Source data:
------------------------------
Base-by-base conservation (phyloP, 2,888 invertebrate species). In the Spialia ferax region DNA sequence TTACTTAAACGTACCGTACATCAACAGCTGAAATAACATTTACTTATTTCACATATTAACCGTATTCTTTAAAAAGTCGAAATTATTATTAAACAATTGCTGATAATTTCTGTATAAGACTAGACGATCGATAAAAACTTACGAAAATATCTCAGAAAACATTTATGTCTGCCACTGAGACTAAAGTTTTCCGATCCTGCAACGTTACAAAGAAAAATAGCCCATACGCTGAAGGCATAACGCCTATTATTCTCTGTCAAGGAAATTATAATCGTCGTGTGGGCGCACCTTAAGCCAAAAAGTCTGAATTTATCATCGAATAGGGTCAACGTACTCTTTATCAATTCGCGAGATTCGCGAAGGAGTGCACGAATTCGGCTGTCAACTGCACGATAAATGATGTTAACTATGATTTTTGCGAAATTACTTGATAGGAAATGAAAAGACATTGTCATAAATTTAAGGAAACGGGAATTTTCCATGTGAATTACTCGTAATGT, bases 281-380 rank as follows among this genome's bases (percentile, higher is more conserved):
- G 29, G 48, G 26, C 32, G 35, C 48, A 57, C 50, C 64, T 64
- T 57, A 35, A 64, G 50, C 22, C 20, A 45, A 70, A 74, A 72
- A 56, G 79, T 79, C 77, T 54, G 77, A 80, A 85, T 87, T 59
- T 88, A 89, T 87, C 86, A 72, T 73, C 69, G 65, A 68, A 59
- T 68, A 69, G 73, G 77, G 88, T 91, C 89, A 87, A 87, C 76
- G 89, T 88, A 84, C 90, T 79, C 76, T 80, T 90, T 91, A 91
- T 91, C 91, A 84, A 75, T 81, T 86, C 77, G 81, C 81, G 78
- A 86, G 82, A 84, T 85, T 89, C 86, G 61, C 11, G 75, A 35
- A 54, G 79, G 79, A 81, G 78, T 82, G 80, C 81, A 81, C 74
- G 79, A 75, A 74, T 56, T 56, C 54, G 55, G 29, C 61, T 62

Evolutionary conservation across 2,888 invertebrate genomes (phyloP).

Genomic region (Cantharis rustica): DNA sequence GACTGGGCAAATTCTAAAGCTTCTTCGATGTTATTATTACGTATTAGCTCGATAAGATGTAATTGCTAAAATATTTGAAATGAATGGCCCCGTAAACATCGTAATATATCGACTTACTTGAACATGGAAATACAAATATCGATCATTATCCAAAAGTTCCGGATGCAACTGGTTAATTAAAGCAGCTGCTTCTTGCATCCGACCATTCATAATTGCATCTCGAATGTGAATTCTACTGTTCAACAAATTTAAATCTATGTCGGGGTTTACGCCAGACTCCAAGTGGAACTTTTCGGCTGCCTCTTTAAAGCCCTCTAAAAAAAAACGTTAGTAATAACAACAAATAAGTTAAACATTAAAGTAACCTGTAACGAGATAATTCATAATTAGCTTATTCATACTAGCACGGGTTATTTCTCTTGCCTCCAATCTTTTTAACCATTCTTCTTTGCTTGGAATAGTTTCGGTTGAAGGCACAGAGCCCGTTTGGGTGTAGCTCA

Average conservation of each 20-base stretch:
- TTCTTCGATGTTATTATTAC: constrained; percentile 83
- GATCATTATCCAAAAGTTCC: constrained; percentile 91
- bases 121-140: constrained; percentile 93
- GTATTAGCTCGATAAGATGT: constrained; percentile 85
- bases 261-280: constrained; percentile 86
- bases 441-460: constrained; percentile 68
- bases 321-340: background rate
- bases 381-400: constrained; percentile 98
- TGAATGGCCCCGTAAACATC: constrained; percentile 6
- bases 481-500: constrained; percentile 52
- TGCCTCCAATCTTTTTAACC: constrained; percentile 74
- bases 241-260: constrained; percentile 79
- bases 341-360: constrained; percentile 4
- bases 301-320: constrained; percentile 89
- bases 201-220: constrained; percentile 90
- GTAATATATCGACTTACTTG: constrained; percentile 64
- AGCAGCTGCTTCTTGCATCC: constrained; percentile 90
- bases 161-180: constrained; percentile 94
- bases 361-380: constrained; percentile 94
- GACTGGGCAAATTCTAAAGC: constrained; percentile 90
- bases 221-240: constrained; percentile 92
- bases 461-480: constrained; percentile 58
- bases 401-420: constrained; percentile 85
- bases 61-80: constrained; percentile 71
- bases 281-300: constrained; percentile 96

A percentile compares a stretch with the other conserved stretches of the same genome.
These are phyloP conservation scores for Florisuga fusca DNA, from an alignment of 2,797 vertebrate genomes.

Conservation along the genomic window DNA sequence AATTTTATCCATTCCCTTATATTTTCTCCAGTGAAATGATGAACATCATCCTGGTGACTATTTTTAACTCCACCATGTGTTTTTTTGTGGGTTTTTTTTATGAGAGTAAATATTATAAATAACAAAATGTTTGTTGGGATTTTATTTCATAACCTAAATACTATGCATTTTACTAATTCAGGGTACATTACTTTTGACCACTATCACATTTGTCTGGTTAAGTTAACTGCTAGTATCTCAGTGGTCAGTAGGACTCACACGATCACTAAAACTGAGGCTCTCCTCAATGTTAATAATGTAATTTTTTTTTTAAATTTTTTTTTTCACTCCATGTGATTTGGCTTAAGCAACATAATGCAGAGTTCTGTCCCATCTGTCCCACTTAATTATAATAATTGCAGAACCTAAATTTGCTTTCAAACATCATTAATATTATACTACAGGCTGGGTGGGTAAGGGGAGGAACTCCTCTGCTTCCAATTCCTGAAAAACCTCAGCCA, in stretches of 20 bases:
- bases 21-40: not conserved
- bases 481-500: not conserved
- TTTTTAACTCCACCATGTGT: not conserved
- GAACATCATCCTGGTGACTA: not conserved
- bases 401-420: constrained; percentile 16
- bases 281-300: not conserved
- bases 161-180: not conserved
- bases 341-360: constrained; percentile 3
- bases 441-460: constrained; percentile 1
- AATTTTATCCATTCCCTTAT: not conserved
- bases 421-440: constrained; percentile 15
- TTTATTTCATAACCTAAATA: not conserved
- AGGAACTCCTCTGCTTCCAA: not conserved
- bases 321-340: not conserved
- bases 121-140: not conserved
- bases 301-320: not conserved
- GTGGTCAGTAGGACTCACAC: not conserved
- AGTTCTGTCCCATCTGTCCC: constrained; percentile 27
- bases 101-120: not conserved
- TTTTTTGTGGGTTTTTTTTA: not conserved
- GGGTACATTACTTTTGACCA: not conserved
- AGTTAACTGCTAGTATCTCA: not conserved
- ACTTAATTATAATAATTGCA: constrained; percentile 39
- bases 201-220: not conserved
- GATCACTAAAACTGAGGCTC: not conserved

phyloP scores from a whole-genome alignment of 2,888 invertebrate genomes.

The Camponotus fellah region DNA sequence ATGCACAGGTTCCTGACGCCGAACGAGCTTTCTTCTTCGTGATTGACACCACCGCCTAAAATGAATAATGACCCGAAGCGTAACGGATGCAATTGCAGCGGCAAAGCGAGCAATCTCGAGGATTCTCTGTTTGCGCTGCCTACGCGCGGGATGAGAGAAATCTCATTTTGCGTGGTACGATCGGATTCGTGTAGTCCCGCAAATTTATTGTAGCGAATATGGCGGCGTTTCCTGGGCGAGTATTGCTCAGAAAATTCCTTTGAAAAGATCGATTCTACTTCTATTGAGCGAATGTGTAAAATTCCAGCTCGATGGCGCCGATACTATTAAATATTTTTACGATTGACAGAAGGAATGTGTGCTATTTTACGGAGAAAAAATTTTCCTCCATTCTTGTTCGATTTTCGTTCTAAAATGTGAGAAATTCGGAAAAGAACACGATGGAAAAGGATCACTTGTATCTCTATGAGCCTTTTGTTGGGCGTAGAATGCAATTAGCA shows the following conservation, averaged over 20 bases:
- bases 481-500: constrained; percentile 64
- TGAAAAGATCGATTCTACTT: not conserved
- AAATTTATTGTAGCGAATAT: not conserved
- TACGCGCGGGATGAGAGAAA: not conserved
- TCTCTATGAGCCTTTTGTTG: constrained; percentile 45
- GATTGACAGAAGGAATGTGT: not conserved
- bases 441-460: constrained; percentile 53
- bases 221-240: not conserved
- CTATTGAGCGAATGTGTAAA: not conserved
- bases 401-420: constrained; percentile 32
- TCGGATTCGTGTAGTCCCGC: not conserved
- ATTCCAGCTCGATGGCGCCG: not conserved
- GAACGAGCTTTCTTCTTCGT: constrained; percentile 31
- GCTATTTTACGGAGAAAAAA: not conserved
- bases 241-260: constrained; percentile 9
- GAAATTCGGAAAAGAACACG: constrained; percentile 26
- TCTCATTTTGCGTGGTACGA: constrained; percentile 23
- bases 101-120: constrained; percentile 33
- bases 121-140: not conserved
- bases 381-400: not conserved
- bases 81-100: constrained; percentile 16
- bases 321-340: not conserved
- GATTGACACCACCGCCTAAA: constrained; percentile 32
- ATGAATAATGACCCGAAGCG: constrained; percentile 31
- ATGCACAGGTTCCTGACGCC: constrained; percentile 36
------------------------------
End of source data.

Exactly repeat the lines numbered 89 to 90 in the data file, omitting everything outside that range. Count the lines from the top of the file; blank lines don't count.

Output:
- bases 381-400: not conserved
- bases 81-100: constrained; percentile 16